After the territorial unity of Italy in 1861, romanists, ethnographers and musicologists addressed their efforts in collecting poems and folk music, aiming to demonstrate the interconnection among different regions. At the end of the nineteenth century, the impulse to identify the unity of the country through dialects became a dogma, in order to consolidate the unachieved “Italianness”. Alongside to this presumed linguistic similarity, an obsessive mix of nationalism and irredentism provoked the political campaign, which brought to the war in 1915. Cesare Caravaglios (1893-1937), a band conductor and a scholar, devoted his research on Neapolitan songs and cries of street vendors. Influenced by the Berlin’ school of ethnomusicology, during the 1930s he promoted the pioneering method of recording folk music by means of “phonofilm”. In his book "The Songs of Trenches, a Contribute to the War Folklore" (1930), Caravaglios emphasizes the importance of war songs, collected from several regional traditions, either as a way to encourage soldiers in the trenches, or to reaffirm the concept of a national cultural unity. In this regard, he remembers his own experiences with the 39th Regiment, and his involvement in the battles near Gorizia against the Austrian troops. As suggested by modern ethnomusicology, his book records twenty songs without harmony, respectively classified in three fields: anonymous songs in various dialects as a common patrimony of soldiers, written folk songs made popular by soldiers, contrafacta or songs derived from the nineteenth-century Risorgimento sources.Captain Caravaglios’ proposal was close to the Fascist mythography that celebrated WWI as the authentic link among Italians, despite the categories of people and nation, viewed as spontaneous phenomena by previous Liberal policy.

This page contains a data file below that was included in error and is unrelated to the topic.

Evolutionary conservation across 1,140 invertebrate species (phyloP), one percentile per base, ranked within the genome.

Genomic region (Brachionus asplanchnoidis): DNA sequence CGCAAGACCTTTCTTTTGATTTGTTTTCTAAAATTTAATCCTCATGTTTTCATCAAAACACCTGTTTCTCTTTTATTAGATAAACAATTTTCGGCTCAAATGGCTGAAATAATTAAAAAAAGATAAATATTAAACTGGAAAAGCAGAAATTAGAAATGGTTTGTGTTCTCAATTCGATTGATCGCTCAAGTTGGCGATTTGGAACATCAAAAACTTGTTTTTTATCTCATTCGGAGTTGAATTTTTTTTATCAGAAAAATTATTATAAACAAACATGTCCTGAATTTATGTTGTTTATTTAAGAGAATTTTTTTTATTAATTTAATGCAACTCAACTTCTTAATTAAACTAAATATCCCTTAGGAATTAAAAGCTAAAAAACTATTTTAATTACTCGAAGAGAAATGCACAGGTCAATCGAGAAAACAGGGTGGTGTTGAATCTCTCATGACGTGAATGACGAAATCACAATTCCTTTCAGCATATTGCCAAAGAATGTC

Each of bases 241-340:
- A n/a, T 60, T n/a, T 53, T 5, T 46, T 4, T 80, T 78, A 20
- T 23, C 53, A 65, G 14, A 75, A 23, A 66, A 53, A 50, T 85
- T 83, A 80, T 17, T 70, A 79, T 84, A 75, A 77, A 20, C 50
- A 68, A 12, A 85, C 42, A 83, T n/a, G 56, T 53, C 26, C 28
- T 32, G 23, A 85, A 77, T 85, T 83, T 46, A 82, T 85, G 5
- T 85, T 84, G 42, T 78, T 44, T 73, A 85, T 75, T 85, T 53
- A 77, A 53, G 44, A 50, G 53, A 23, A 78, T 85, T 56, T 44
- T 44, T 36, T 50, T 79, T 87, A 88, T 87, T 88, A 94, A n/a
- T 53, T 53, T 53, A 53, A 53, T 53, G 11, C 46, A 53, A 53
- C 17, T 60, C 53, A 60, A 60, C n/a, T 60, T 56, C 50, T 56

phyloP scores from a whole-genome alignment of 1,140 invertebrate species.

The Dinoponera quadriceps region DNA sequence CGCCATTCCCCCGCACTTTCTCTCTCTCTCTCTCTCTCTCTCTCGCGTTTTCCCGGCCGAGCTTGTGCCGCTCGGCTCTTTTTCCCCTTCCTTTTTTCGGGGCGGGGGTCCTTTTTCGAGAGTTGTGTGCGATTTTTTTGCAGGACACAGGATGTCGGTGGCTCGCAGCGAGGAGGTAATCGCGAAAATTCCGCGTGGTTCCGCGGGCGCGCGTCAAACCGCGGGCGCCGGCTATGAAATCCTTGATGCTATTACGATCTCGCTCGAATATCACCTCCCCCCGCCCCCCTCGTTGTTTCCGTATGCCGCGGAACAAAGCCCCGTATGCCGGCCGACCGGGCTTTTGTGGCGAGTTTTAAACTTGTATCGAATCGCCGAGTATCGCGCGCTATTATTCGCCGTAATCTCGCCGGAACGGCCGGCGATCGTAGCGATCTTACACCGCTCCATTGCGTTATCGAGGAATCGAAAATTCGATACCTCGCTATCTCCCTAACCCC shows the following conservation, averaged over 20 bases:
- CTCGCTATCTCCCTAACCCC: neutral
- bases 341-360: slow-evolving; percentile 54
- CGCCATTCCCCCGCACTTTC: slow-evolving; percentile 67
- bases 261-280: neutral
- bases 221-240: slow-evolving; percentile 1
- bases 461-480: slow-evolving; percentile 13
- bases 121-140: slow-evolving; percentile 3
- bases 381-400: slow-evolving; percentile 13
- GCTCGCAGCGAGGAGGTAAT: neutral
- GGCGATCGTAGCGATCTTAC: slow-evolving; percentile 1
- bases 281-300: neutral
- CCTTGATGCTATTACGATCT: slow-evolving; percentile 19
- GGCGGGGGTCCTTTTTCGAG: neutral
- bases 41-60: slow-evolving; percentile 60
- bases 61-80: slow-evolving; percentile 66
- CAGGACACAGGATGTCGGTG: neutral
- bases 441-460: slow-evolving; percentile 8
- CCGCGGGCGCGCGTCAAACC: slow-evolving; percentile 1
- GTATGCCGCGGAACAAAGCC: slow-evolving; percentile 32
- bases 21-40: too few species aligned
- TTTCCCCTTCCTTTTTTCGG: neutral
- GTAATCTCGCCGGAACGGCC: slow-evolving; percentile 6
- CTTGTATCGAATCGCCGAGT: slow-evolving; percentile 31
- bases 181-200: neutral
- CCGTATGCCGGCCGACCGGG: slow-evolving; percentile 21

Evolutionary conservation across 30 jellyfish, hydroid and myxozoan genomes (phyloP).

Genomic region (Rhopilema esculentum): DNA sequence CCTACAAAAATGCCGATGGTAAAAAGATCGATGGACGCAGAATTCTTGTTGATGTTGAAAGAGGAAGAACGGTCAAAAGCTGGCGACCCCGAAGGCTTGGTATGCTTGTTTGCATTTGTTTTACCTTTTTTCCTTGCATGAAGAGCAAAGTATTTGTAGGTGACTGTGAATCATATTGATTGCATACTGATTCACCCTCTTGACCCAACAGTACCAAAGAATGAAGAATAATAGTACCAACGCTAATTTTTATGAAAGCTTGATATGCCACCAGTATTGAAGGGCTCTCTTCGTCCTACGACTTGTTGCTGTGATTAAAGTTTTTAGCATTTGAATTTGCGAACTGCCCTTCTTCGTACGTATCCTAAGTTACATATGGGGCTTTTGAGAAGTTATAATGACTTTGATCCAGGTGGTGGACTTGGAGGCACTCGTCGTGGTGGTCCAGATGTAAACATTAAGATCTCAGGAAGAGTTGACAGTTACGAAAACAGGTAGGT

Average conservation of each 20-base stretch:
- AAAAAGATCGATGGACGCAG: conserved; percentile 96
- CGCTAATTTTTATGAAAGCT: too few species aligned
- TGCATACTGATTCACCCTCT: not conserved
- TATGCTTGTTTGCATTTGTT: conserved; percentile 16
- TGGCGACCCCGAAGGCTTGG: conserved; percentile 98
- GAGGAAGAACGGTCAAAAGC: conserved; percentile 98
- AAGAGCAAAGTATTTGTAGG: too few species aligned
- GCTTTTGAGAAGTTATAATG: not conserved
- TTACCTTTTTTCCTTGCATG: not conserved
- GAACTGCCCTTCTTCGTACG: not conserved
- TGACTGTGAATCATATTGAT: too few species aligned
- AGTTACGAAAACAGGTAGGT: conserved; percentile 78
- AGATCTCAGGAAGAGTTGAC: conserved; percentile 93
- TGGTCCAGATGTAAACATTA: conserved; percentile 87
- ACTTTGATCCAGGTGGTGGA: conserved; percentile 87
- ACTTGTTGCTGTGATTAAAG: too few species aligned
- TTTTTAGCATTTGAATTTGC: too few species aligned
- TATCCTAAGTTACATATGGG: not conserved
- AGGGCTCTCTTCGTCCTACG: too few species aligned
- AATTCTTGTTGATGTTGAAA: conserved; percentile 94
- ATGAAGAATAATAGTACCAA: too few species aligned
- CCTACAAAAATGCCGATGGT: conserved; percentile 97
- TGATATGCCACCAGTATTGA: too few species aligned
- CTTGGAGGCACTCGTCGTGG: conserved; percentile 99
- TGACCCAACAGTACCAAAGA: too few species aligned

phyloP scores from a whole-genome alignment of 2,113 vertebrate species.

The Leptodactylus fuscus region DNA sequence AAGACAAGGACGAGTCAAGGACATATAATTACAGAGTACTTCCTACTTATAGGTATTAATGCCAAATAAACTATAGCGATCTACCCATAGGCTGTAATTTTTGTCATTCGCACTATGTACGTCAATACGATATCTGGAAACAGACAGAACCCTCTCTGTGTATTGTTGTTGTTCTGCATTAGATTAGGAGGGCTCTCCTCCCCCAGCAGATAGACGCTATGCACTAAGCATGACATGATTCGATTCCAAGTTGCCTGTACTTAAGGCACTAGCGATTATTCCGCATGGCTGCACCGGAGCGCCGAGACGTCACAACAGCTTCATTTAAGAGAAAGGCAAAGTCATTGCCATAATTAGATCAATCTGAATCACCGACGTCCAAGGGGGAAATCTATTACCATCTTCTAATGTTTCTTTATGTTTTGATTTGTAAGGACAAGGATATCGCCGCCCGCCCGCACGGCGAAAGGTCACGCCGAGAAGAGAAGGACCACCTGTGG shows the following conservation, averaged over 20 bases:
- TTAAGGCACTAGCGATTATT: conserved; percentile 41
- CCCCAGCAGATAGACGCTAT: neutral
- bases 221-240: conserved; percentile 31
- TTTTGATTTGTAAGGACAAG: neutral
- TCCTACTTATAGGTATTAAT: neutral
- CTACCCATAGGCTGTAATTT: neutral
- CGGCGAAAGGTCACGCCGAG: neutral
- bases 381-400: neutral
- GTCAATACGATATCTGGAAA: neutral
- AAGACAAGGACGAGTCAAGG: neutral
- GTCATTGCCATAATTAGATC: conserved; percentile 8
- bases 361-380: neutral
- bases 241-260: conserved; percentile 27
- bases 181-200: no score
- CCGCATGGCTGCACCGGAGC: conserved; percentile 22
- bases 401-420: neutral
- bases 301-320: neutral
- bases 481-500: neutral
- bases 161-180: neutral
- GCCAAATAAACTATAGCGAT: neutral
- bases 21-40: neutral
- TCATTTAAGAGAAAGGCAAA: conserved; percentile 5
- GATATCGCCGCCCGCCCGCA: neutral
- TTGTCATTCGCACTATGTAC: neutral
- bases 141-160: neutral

|Titolo della pubblicazione ospite||The Great War (1914-1918) and Music. Compositional Strategies, Performing Practices, and Social Impacts|
|Numero di pagine||8|
|Stato di pubblicazione||Published - 2019|